I rode in an 01 4R Limited, and found it very bouncy on in-town roads.

  • avatar
    jeober

    back in 2005 I really thought an Explorer was myticket. Test drove a few – just couldn’t get the deal needed. I then test drove a 2005 4Runner and knew within 15 seconds that I was buying one. 170,000 miles later I haven’t looked back.

  • avatar
    Dave M.

    This was a great story. BTW, there are those of us who keep our cars for ever until the wheels fall off or they’re retired to lighter duty. My last 3 cars have been retired at 263k, 210k and 223k respectively.

    So I don’t mind buying new since I’ll keep it 12-13 years on average.

  • avatar
    spartan_mike

    “I’d like someone to compare the ride quality and NVH in a comparably equipped 4Runner and Explorer of this generation. Let’s assume Eddie Bauer/Limited vs. Limited.”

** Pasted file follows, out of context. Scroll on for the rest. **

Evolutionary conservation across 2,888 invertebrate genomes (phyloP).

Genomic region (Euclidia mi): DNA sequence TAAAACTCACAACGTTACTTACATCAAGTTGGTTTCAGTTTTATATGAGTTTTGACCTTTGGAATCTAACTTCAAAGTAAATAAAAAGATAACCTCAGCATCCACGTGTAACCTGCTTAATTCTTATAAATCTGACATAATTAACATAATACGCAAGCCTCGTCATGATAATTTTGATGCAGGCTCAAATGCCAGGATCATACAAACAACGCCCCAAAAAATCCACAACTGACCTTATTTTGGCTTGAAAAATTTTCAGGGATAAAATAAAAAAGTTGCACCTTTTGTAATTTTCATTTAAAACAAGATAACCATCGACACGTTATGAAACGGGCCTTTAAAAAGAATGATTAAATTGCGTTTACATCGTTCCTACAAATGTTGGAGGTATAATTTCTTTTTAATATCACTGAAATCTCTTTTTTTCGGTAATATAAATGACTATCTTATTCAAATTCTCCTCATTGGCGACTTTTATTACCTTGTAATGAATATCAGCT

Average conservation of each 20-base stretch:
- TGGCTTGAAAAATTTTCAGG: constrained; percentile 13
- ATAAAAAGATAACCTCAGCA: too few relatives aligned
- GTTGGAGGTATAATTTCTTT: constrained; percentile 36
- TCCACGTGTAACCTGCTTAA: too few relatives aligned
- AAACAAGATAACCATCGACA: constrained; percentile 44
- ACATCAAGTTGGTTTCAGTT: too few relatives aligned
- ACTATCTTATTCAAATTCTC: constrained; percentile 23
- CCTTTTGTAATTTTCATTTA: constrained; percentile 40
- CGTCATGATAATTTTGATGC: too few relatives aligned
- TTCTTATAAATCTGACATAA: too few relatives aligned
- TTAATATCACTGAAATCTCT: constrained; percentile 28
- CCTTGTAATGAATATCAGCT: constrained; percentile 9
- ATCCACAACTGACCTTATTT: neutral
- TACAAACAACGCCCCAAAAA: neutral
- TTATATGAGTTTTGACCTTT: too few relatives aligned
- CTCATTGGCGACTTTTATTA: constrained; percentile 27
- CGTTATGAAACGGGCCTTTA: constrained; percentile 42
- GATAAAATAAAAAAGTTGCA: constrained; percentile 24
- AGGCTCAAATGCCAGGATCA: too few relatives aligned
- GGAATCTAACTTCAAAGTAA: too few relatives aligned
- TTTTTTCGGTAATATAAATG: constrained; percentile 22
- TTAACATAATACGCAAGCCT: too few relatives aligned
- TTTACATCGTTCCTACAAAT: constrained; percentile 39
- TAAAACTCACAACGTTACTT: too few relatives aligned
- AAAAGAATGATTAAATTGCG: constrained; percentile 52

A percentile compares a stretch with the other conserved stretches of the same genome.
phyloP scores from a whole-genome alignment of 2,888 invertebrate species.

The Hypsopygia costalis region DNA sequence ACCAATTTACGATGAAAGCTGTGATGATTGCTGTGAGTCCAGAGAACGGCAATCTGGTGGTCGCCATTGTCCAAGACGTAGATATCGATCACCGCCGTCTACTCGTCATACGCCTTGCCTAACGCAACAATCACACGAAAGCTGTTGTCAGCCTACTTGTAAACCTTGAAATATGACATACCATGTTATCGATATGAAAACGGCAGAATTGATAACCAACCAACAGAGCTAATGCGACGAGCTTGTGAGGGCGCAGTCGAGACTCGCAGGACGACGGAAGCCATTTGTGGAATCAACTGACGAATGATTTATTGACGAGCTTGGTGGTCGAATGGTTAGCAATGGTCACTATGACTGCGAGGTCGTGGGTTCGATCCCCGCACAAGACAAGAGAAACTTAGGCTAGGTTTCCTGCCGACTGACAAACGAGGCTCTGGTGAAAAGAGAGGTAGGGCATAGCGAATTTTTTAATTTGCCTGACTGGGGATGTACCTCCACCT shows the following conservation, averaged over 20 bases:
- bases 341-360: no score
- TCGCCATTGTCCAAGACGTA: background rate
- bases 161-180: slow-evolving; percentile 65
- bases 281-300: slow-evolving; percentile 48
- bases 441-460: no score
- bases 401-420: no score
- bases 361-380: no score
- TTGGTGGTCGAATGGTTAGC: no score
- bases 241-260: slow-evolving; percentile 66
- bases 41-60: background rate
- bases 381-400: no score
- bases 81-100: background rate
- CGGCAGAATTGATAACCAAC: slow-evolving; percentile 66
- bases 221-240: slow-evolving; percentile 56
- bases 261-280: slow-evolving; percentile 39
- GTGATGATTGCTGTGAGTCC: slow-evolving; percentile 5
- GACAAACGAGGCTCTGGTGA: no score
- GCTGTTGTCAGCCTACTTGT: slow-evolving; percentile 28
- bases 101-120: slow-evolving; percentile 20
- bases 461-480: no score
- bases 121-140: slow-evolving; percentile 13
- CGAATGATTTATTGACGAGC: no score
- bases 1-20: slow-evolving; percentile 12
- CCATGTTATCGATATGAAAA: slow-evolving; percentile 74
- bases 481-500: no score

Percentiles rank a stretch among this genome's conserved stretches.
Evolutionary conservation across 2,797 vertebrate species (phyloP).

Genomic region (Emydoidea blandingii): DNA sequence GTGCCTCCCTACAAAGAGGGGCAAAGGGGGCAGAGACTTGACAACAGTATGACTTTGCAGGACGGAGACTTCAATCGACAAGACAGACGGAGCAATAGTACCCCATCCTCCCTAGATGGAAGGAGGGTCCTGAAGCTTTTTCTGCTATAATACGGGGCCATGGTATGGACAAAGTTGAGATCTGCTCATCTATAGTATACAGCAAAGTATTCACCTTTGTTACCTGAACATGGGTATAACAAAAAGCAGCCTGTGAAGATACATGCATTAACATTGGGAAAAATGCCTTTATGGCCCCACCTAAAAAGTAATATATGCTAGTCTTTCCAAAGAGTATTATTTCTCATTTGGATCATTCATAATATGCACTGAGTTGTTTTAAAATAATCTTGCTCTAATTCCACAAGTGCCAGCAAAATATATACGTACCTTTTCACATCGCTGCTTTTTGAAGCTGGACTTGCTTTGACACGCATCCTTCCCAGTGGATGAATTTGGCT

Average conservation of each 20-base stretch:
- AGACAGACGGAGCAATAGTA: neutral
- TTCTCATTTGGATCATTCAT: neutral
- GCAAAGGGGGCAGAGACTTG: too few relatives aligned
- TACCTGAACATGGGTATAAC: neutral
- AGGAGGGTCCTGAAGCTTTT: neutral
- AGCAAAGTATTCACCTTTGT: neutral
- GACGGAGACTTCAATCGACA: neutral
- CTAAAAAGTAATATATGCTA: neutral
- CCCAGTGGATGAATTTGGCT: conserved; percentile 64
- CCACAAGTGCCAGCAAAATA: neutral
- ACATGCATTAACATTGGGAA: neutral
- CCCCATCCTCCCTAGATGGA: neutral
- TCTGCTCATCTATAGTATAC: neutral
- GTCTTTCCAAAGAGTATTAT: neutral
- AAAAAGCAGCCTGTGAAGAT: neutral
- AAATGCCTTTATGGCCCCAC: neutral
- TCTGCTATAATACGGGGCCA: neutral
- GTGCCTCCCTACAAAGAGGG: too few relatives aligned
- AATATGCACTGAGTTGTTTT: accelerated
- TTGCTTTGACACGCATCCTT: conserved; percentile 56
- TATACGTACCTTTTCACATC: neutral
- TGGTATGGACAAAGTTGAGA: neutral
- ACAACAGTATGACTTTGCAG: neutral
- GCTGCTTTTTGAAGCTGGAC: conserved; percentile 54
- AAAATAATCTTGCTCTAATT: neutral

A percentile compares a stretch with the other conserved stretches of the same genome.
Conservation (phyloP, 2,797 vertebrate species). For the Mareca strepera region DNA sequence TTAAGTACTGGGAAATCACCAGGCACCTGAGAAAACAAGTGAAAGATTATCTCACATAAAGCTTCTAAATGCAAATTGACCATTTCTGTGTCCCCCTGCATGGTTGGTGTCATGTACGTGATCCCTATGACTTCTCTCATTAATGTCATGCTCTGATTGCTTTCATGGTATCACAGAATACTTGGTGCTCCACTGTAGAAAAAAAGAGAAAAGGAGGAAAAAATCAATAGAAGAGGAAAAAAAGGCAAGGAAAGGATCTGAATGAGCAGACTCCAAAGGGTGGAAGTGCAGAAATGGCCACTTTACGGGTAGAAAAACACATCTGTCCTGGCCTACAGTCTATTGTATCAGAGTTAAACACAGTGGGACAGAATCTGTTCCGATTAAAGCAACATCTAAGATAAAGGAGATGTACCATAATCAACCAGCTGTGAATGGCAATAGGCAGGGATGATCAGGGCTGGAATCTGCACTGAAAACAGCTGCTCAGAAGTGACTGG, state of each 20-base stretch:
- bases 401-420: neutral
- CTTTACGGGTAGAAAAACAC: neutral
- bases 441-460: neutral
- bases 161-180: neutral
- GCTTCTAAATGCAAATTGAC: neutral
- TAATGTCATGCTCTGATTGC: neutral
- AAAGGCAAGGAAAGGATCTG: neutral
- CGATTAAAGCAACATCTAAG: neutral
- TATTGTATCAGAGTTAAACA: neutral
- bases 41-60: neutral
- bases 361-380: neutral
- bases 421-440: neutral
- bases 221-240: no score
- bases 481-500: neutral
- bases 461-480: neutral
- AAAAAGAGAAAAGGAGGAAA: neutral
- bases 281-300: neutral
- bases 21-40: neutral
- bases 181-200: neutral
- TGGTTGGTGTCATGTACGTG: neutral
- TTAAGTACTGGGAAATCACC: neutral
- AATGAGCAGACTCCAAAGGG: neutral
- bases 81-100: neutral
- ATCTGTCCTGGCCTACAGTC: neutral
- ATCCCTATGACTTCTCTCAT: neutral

Car and Driver did a comparison of 2005 models including the Explorer and 4Runner. They were all well equipped, so I’d bet it was the Eddie Bauer/Limited matchup you’re looking for. The Explorer finished dead last out of eight, if I recall correctly and the Jeep Grand Cherokee won. That wasn’t the sole reason I bought one, but it didn’t hurt.

    • 0 avatar
      CoreyDL

      Maybe I’ll try and find that. No offense, but considering that gen GC’s interior quality I’d find it hard to believe it won. Unless you were referring to ride quality only.

      • 0 avatar
        ajla

        Here you go:

        http://www.caranddriver.com/comparisons/2005-ford-explorer-vs-jeep-grand-cherokee-mitsubishi-montero-nissan-pathfinder-toyota-4runner-vw-touareg-comparison-tests